Cruel Tradition Traumatizes Dozens Of Horses Every Year And No one Is Talking About It

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Spain is often at the heart of many animal-related controversies. Bullfighting inspires dozens of protests from animal rights every year, from activists who find, with reason, the practice to be barbaric and inhumane.

 

But the infamous blood sport isn't the only tradition that merits outrage in this well-loved holiday destination.

 

Source: Denis Doyle

Every summer in the Spanish state of Galicia, the first weekend of July is marked by Rapa das Bestas, an occasion which has been going on for 400 years. This "festival", whose name literally translates as "the shaving of the beasts", pits people against semi-feral horses in a supposed show of strength.

 

The Rapa das Bestas in the village of Sabucedo is the most well known and the oldest. It has been classed as a Fiesta of National Tourist Interest since 1963 and a Fiesta of International Tourist Interest since 2007.

 

Source: AFP/Getty Images

 

After driving the horses from the neighboring hills towards the village, the participants try to lead them into an enclosure, the curro, to cut their manes. While tourists can help capture the horses, they are forbidden from taking part in the struggle with the animals.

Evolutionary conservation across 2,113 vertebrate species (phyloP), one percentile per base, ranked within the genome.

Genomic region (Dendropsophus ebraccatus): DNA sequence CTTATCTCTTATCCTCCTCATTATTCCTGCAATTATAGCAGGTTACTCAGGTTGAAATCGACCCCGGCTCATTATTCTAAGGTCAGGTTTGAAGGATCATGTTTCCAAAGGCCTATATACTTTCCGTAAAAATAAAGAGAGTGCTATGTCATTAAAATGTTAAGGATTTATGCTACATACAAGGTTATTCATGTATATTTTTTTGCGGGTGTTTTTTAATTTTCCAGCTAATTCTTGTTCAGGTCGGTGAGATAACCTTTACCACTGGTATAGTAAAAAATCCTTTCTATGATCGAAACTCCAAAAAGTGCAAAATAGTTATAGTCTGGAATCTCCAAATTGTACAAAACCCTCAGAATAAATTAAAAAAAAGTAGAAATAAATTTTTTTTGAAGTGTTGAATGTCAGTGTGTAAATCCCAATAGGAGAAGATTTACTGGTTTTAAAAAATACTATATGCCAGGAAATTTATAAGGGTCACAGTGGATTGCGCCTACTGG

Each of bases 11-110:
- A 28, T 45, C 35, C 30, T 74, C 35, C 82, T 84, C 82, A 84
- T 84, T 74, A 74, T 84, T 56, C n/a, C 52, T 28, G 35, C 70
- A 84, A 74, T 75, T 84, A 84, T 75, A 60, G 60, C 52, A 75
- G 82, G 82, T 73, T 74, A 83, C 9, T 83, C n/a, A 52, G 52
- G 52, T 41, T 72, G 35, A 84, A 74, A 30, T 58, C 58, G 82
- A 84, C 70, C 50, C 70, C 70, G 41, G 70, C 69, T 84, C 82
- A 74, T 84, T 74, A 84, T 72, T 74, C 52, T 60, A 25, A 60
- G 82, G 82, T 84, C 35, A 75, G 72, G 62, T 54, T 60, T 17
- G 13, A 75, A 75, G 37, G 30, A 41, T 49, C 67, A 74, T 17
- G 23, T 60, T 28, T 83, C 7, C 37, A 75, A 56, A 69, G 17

Source: Joaquin Gomez Sastre

 

During the confrontation, all sorts of violence is permitted. The participants throw themselves at the horses, grab them by the neck, wrestle them to the ground, then restrain them and cut their manes and tails. The scissor-cuts are frenzied and brutal, and can harm the panicked animals.

 

Source: Joaquin Gomez Sastre

 

The horses are then branded and returned to the mountain after the last day of Rapa das Bestas. The villagers from Sabucedo insist that this practice helps them protect the animals; they mark them to identify them. But the brutality of the event traumatizes the horses. What's more, cutting the mane and tail from a horse makes them less able to protect themselves against insects.

 

Source: Joaquin Gomez Sastre

 

Nothing is being done to stop this barbaric practice. Even worse, Spanish authorities seem to be encouraging it, in elevating it to the status of protected tradition. Change must come from tourists who, by going to watch, endorse Rapa das Bestas.

 

Watch a video of this "celebration" below:

 

 

H/t: 30 Millions d'amis

 

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